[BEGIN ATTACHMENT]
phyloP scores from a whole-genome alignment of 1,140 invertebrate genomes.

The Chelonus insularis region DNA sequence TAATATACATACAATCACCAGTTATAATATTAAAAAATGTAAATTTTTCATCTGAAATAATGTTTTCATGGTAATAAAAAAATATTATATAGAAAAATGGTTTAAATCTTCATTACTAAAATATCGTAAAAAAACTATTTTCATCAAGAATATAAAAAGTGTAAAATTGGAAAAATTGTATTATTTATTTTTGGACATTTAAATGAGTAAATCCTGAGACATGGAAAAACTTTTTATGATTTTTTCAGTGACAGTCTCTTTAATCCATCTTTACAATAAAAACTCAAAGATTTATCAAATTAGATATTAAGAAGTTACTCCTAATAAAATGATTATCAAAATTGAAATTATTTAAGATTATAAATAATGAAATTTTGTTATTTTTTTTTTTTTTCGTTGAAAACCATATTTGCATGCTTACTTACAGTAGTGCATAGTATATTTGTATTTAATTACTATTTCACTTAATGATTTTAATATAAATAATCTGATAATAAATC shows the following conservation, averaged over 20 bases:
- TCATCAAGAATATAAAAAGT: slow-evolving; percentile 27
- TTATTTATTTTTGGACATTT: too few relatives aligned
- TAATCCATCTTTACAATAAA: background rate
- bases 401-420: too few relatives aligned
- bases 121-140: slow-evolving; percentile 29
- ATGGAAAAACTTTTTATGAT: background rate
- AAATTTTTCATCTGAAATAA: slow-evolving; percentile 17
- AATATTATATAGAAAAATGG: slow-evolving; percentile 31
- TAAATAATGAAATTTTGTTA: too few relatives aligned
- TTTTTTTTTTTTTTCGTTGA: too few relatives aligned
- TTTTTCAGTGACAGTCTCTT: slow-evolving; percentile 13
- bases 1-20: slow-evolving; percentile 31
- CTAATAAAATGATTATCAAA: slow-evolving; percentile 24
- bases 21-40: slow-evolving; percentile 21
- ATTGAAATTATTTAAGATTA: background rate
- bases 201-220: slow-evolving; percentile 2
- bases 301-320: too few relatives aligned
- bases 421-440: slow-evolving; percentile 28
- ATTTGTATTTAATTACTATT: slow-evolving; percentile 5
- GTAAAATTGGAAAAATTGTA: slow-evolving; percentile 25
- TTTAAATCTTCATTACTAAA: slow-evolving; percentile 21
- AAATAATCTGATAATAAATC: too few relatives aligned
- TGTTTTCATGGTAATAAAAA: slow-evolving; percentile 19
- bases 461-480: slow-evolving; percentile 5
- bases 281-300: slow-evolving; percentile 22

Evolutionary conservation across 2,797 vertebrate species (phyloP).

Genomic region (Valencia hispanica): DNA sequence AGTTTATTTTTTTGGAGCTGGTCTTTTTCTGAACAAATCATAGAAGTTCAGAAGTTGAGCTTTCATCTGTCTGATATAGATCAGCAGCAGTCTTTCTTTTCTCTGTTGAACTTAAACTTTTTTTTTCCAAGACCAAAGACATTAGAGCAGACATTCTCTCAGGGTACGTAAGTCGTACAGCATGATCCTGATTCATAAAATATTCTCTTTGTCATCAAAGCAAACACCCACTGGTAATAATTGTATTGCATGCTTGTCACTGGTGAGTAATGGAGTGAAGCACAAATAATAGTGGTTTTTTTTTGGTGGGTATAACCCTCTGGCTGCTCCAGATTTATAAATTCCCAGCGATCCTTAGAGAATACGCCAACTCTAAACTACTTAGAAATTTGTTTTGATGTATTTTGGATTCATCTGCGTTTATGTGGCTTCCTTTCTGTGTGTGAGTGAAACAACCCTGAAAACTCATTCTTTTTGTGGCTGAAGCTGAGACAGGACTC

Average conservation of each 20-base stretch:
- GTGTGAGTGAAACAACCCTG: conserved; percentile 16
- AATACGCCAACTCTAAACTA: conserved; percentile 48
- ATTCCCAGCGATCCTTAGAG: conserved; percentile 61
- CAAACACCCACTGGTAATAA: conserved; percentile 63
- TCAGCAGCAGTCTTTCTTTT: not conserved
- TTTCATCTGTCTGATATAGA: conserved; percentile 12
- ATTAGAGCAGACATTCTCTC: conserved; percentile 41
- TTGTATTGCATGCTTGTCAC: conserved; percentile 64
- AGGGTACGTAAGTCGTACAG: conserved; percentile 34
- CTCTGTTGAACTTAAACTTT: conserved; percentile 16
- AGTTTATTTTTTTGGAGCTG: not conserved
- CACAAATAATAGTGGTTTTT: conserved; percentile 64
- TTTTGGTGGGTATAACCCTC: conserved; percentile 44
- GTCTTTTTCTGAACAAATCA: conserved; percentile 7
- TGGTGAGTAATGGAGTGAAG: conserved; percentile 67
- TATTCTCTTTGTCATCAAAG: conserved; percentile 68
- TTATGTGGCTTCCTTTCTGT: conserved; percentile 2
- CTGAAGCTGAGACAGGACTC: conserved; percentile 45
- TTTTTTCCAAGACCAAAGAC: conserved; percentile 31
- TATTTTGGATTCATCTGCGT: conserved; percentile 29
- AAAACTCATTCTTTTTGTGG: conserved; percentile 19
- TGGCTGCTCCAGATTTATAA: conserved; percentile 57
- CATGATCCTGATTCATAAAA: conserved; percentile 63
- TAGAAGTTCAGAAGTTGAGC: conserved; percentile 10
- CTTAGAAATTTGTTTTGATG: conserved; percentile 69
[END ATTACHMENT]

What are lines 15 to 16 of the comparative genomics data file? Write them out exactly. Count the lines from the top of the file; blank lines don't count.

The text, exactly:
- CTAATAAAATGATTATCAAA: slow-evolving; percentile 24
- bases 21-40: slow-evolving; percentile 21